WASHINGTON, D.C. – Today, U.S. Sens. Sherrod Brown (D-OH), Mark Kirk (R-IL) and Dick Durbin (D-IL) introduced a bipartisan resolution to honor Ohio resident and Illinois native Eliot Ness, the legendary law enforcement agent who fought to bring Chicago mob boss Al Capone to justice. The senators’ resolution would name the Federal Bureau of Alcohol, Tobacco, Firearms, and Explosives (BATFE) headquarters in Washington D.C., the Eliot Ness ATF Building.
“Eliot Ness is perhaps best known as the man who helped to bring Al Capone to justice,” Brown said. “But Eliot Ness was more than just a Chicago prohibition agent. He fought for law and justice in Ohio, and fought for peace and freedom in World War II. He was a public servant and an American hero who deserves to be remembered.”
“America’s fight against dangerous drug gangs is far from over, but in honoring Eliot Ness’ public service and his tireless crime fighting we reaffirm our commitment to safe streets and ensure that justice is brought to the Illinois families who have suffered,” Kirk said.
“Chicago gangster Al Capone believed that every man had his price,” Durbin said. “But for Eliot Ness and his legendary law enforcement team ‘The Untouchables,’ no amount of money could buy their loyalty or sway their dedication to Chicago’s safety. That steadfast commitment to public service is why it is so fitting that we remember Eliot Ness with this honor.”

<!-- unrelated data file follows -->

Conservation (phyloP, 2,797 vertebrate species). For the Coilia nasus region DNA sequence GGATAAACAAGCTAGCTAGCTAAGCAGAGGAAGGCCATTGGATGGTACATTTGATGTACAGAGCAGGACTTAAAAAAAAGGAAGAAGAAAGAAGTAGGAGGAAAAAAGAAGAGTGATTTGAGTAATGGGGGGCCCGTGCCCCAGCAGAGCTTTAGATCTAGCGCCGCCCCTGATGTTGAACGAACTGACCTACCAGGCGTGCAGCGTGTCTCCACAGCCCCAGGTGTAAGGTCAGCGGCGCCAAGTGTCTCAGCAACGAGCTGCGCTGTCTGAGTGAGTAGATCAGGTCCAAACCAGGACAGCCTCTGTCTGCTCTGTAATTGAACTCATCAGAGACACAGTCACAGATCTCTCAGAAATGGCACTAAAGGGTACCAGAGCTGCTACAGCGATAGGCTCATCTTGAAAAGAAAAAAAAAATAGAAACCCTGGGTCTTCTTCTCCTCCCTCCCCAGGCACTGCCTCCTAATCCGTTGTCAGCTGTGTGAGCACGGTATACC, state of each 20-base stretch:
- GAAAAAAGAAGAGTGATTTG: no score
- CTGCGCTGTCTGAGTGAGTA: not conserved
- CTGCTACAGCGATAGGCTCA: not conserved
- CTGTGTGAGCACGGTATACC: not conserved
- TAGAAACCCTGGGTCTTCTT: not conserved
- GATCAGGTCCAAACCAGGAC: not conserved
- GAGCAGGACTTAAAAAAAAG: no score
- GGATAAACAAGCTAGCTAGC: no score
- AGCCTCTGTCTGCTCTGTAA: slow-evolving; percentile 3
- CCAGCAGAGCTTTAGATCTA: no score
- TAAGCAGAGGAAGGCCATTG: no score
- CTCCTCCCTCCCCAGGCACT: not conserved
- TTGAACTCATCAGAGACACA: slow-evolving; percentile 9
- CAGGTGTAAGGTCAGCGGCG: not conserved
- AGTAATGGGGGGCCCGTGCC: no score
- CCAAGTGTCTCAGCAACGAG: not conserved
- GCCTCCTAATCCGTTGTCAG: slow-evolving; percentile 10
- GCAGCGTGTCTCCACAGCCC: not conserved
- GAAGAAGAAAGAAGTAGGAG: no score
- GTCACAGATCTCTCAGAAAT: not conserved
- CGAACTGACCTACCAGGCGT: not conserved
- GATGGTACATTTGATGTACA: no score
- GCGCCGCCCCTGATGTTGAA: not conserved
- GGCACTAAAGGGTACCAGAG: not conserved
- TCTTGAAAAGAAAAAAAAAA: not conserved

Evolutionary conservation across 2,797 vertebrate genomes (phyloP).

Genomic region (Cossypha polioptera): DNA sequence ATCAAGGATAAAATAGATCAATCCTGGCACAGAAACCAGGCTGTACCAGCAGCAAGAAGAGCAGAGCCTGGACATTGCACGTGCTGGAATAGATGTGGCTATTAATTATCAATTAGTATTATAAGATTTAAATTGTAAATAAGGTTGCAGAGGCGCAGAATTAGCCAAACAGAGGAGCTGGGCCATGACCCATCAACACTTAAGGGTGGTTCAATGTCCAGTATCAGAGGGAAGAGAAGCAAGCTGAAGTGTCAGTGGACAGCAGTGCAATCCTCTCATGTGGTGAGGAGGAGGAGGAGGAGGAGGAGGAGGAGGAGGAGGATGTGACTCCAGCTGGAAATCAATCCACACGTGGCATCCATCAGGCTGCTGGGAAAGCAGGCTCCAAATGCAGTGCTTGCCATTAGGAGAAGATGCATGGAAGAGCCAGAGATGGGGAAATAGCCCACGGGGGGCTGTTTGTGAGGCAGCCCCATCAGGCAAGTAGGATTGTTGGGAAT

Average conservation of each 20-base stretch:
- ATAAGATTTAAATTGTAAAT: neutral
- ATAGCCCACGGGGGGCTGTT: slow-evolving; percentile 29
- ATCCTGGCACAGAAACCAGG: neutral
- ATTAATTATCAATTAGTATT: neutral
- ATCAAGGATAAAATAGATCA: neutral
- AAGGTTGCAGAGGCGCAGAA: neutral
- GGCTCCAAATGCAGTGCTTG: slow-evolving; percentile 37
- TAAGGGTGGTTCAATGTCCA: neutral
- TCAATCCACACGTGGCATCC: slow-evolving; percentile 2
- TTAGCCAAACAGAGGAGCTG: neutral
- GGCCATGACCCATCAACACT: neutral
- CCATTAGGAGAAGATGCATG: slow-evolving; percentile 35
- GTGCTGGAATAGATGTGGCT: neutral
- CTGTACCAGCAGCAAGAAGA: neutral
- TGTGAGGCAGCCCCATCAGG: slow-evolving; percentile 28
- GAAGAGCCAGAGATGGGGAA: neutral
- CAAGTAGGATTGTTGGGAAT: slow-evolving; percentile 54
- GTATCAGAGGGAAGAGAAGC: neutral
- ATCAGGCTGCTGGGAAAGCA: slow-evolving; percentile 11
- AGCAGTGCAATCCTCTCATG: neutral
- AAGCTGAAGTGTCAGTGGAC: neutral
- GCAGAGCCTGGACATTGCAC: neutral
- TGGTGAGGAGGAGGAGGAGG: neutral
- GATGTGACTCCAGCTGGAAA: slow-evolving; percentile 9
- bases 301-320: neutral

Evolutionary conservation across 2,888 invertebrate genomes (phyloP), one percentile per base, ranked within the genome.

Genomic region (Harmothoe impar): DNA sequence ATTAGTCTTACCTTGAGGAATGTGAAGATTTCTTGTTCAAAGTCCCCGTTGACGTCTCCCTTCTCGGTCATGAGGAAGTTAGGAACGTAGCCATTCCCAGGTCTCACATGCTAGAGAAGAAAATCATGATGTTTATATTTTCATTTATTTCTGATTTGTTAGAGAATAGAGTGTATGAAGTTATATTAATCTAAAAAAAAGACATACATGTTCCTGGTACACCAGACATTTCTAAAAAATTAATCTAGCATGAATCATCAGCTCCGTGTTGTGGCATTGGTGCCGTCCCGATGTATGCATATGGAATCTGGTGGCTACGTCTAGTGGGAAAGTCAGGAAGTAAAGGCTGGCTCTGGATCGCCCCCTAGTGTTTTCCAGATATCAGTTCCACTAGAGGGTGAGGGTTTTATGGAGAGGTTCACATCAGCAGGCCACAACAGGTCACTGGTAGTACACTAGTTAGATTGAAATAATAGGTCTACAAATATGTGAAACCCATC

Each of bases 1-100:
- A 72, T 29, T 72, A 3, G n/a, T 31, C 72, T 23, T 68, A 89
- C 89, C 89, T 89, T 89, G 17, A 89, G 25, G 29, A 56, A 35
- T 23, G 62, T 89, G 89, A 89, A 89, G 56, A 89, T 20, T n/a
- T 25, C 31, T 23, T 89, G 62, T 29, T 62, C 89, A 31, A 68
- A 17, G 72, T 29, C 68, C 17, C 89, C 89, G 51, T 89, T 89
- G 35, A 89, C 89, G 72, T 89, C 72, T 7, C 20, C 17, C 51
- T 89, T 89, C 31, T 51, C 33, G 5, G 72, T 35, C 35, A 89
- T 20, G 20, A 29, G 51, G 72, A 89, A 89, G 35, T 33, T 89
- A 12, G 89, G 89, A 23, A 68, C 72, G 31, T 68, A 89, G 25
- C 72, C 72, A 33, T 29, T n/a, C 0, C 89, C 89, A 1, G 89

In 1926, Ness was appointed as an agent in the federal Prohibition Bureau, the predecessor to today’s BATFE. He worked to combat bootlegging in the Midwest during prohibition and was the Special Agent in Charge of the Chicago division that brought down gangster Al Capone with indictments on over 5,000 prohibition violations. This story is recounted in a book he authored with Oscar Fraley called The Untouchables, as well as a television series and movie by the same name.
When prohibition ended in 1933, Ness transferred from Chicago to Cincinnati and then Cleveland to serve as the Special Agent in Charge of the northern district of Ohio’s Alcohol and Tobacco Unit. In 1936, he left federal investigations to become the Cleveland Public Safety Director.